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Music and Humor

Leonard Bernstein masterfully explored the subject of humor in music in one of his Young People’s Concerts. The episode takes listeners on a musical tour from Haydn and Rameau to Brahms, Mahler, Prokofiev and Shostakovich and offers insight into why we find certain music funny. To this day, no one has done more for music education than Bernstein. Watching […]

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Trio Wanderer’s Fauré Recording

Recently, I’ve been listening to Trio Wanderer’s exceptional 2010 recording of Gabriel Fauré’s Piano Quartets. The members of the all-French trio (violinist Jean-Marc Phillips-Varjabédian, cellist Raphaël Pidoux and pianist Vincent Coq) first performed together as students at the Conservatoire de Paris in the early 1990s. Their background includes studies with the Amadeus Quartet and with Menahem Pressler of the Beaux Arts Trio. Here, […]

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Happy Birthday, Carl Flesch

Yesterday marked the anniversary of the birth of influential Hungarian-born violinist and pedagogue Carl Flesch (1873-1944). As a teacher, Flesch produced some of the twentieth century’s most notable violinists, including Henryk Szeryng, Ginette Neveu, Josef Hassid, Ivry Gitlis, and Ida Haendel. His book, Art of Violin Playing and his Scale System are still used today. Boris Schwartz, […]

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The Fauré Requiem, A Lullaby of Death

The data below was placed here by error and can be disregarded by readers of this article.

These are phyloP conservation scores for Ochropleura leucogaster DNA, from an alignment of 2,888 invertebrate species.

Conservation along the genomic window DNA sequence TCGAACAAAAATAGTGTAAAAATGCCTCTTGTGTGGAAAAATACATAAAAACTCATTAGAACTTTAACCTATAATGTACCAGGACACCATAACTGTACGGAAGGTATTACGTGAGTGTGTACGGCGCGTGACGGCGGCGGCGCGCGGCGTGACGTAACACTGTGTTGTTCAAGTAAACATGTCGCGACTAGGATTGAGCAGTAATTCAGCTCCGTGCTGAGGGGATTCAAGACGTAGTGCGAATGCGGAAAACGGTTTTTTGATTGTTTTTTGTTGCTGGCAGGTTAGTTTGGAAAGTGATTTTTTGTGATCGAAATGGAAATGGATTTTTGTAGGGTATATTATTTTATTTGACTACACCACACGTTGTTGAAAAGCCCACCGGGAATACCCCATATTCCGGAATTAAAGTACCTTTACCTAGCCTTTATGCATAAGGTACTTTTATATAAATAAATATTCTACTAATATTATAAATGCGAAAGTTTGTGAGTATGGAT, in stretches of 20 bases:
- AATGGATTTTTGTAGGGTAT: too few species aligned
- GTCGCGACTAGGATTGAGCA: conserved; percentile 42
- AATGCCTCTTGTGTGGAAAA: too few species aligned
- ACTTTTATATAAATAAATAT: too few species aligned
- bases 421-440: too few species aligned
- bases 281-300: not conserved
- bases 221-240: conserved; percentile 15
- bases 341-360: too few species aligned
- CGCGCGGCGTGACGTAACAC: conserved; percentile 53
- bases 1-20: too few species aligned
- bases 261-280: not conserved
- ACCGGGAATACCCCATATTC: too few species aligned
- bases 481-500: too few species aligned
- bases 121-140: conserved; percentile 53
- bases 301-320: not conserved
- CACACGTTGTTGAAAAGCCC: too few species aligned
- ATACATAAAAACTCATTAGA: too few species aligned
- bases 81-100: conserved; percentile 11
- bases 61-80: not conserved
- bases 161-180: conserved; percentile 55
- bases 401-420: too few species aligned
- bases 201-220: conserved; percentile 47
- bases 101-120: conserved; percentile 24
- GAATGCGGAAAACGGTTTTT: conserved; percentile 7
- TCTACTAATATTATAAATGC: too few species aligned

Gabriel Fauré’s Requiem in D minor, Op. 48, the choral-orchestral setting of the Roman Catholic Mass for the Dead, offers a uniquely serene and tranquil view of death. Influenced by chant, it floats on a peaceful and sometimes modal sea, The traditional Sequence section, the hellfire of the Day of Wrath, is omitted, while the Pie Jesu and In paradisum are added. […]

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Le Corsaire at the Proms

Let’s celebrate the end of the week with Hector Berlioz’s Le Corsaire Overture. The high voltage performance below, featuring Sir Mark Elder conducting the Manchester (UK)-based Hallé Orchestra, is from this past summer’s BBC Proms at Royal Albert Hall. You can take the significance of this overture’s name with a grain of salt. Written in 1844, it was […]

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Joshua Bell’s Bach Album

Joshua Bell released his newest album yesterday. The CD, simply titled “Bach”, is Bell’s first recording collaboration with the London-based Academy of St. Martin in the Fields since becoming the orchestra’s music director in 2011. If you’re expecting another predictable round of Bach concertos, you may be surprised. This album includes the monumental Chaconne from Partita No. 2 with […]

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